by Angela Rout
St Mary's Catholic Church set the stage for this Sunday's performance by musicians Danny Michel and Paul MacLeod. A stage that led to an evening which combined candid charm, humour and remarkably good music. A blend which made for a very entertaining evening.
The church as a concert setting may have been special for Danny who, after intermission noted that he was reminded of his early years as an Alter boy, and who rather sheepishly also admitted to have ripped the carpet on his last visit to Dawson, even though the mark was now nowhere to be found. This was a confession that did not go unheeded by Father Tim who wittily quipped in response "It was Healed!"
This genuinely comfortable atmosphere between the performers and the audience characterized the entire evening, highlighting the quality of the music presented. A quality that, would be hard to beat this fall, and for the price of seven dollars to boot!
The caliber of the music probably had something to do with the fact that the two musicians have been playing together for many years, and have strong independent musical careers. Danny Michel from Ottawa plays in two bands; The Starlings, and Danny Michel and the Wedding Band, while Paul MacLeod of Toronto plays in the Skydiggers and has played with Our Lady Peace. Both of them have produced independent CD's but have yet to come up with one together.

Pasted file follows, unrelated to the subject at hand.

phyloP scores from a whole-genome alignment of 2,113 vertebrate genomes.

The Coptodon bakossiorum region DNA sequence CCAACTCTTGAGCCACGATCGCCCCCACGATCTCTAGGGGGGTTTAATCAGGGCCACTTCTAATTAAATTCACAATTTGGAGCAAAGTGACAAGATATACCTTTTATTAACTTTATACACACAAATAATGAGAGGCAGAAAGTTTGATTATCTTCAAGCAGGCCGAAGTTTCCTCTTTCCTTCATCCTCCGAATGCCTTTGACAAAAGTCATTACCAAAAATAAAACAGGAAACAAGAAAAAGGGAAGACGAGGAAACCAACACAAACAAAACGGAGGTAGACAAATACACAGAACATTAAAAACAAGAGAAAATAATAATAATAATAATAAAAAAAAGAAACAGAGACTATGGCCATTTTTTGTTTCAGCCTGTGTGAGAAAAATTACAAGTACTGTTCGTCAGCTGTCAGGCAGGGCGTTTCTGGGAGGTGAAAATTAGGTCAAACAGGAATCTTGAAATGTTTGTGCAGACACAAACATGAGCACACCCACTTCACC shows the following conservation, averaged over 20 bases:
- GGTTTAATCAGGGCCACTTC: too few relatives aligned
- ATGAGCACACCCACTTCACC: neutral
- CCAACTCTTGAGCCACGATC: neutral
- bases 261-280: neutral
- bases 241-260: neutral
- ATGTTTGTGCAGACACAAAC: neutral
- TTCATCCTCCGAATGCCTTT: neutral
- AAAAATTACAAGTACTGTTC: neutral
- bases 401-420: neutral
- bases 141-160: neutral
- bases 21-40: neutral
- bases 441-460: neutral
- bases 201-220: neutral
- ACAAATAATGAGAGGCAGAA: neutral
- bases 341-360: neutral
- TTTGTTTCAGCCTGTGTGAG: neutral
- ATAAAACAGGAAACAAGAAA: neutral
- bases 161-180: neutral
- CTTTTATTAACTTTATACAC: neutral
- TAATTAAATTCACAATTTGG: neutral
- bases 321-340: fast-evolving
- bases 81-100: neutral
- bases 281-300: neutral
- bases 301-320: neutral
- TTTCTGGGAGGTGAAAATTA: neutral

By offering both self composed songs and cover tunes they were able to put together a program that was original and accessible. Danny sang a number of his own songs which gave us a taste of his charm and sense of humor. His subjects ranged from such anecdotal themes as his personal experience with his Hearse car, his appreciation of an alien's point of view and his sympathy for a woman who was so in love with Brad Pit that she repeatedly broke into his home. The intensity and range of Paul's voice offered a complementary balance and gave a level of depth and strength to the evening, a strength that climaxed with his own version of Joni Mitchell's "I wish I had a river."